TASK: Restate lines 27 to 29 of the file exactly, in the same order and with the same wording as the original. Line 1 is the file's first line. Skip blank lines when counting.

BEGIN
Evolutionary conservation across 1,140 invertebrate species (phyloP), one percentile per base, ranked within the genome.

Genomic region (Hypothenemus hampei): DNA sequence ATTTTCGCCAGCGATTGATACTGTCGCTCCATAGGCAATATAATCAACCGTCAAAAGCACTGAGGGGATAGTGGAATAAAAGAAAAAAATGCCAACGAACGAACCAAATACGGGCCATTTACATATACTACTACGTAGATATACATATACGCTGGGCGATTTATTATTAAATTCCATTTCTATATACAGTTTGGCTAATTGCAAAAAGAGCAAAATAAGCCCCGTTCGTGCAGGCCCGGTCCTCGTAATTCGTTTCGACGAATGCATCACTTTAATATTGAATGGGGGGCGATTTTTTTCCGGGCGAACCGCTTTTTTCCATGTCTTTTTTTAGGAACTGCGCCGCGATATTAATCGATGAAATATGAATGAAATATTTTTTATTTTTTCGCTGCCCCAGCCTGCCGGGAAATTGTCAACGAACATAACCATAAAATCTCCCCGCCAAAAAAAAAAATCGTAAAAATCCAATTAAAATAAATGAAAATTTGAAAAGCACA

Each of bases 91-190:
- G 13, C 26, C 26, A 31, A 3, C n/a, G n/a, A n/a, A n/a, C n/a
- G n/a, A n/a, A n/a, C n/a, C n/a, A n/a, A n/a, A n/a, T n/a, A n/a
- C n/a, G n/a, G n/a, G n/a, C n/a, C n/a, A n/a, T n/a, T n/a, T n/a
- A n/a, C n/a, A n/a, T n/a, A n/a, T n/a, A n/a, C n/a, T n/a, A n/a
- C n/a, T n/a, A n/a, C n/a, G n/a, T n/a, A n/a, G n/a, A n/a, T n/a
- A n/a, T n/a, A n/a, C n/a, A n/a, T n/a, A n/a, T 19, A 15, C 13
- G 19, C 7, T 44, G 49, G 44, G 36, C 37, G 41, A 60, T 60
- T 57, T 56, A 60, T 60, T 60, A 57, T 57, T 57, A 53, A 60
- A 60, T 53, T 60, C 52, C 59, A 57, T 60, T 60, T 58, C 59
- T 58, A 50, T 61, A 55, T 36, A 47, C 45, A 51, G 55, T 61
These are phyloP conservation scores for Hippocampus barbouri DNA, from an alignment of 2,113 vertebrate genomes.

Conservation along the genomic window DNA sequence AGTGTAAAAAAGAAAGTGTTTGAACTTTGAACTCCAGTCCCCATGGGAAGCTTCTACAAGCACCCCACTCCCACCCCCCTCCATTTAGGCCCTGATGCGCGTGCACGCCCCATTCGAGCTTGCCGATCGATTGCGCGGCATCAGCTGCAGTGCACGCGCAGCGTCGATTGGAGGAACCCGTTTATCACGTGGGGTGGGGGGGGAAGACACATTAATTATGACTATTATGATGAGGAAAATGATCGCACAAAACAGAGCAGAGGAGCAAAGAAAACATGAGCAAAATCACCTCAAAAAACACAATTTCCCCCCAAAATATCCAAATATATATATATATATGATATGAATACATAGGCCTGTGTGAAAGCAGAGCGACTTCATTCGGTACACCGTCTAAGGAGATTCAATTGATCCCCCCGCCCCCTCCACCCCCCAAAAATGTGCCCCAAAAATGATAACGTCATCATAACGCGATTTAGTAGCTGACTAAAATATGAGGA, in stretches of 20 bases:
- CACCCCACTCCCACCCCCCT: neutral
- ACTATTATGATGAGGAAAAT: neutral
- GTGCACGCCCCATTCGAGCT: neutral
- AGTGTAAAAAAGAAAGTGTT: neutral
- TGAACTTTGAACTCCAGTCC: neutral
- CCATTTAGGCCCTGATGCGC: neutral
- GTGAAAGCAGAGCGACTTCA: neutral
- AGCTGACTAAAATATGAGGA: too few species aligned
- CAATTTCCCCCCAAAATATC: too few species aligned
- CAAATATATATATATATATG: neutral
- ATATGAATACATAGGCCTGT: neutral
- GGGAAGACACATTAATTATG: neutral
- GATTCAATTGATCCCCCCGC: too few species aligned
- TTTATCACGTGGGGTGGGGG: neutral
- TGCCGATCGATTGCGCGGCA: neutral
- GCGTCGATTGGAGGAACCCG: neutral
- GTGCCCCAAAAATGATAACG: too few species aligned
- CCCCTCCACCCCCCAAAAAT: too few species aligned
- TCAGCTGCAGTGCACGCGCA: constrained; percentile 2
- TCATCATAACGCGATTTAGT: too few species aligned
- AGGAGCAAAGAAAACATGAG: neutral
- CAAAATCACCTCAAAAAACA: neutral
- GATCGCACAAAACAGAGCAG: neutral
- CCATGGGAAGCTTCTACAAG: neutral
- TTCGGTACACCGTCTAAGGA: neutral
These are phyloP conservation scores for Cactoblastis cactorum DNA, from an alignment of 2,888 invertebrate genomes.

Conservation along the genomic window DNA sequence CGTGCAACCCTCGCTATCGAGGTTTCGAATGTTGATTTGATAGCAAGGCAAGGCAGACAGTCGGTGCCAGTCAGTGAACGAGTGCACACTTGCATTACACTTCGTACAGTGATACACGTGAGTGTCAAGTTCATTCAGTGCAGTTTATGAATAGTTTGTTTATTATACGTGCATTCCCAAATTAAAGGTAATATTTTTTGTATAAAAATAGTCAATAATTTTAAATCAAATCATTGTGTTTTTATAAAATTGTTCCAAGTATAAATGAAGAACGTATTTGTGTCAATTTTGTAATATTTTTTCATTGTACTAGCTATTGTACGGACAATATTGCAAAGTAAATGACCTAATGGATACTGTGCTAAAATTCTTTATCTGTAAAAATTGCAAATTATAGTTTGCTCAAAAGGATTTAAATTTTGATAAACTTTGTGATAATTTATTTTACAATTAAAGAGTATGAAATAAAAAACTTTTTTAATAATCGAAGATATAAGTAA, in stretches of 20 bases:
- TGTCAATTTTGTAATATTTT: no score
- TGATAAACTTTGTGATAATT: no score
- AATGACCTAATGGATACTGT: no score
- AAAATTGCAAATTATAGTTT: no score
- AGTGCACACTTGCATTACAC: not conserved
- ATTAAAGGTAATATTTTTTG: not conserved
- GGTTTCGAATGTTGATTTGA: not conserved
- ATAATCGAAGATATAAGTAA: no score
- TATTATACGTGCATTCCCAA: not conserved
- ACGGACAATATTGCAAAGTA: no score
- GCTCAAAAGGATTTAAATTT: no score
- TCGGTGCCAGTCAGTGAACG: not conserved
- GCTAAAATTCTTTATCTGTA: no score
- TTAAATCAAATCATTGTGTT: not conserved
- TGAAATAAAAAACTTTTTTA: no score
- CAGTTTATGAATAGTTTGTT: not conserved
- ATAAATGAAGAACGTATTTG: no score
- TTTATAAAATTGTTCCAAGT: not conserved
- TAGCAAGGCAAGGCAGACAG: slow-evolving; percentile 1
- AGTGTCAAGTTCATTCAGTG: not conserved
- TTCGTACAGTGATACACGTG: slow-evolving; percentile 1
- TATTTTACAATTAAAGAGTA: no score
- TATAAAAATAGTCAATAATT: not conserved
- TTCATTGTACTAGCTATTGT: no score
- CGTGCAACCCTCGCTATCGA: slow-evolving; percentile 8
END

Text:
- GGGAAGACACATTAATTATG: neutral
- GATTCAATTGATCCCCCCGC: too few species aligned
- TTTATCACGTGGGGTGGGGG: neutral